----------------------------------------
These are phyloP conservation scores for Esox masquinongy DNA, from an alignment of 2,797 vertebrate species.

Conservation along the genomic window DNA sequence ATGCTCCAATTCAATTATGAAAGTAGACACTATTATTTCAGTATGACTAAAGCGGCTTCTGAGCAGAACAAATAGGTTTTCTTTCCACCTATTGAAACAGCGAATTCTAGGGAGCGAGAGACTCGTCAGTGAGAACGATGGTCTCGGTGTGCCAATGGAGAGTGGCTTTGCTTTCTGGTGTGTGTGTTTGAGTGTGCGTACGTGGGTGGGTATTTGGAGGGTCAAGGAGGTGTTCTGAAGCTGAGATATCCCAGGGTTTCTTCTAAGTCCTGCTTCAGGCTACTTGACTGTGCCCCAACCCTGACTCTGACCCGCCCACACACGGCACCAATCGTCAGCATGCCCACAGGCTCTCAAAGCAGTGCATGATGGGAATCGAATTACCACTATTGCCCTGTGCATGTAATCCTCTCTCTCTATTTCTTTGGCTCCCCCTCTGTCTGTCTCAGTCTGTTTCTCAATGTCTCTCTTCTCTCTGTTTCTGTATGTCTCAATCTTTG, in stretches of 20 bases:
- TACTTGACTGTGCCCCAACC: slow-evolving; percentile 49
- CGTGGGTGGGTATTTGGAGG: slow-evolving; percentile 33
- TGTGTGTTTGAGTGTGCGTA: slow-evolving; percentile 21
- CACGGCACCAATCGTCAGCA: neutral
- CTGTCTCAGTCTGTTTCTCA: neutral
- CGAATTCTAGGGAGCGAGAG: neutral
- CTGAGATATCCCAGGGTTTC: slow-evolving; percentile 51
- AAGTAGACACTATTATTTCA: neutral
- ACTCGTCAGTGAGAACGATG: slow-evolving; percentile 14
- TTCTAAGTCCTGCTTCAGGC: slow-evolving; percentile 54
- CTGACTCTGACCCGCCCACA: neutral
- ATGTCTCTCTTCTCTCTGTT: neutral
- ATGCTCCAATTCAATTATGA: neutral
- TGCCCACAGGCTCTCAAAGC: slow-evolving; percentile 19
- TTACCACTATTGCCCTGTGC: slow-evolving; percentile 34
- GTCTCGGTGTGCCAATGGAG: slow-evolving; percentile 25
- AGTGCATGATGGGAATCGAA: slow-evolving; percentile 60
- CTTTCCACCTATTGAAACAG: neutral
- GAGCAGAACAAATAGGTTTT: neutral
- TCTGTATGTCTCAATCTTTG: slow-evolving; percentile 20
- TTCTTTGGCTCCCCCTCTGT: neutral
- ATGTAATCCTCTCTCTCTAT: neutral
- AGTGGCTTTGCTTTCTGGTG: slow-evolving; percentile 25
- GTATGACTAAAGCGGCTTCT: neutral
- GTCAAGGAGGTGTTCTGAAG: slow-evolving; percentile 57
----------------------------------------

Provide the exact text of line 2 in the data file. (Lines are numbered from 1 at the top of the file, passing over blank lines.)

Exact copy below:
Conservation along the genomic window DNA sequence ATGCTCCAATTCAATTATGAAAGTAGACACTATTATTTCAGTATGACTAAAGCGGCTTCTGAGCAGAACAAATAGGTTTTCTTTCCACCTATTGAAACAGCGAATTCTAGGGAGCGAGAGACTCGTCAGTGAGAACGATGGTCTCGGTGTGCCAATGGAGAGTGGCTTTGCTTTCTGGTGTGTGTGTTTGAGTGTGCGTACGTGGGTGGGTATTTGGAGGGTCAAGGAGGTGTTCTGAAGCTGAGATATCCCAGGGTTTCTTCTAAGTCCTGCTTCAGGCTACTTGACTGTGCCCCAACCCTGACTCTGACCCGCCCACACACGGCACCAATCGTCAGCATGCCCACAGGCTCTCAAAGCAGTGCATGATGGGAATCGAATTACCACTATTGCCCTGTGCATGTAATCCTCTCTCTCTATTTCTTTGGCTCCCCCTCTGTCTGTCTCAGTCTGTTTCTCAATGTCTCTCTTCTCTCTGTTTCTGTATGTCTCAATCTTTG, in stretches of 20 bases: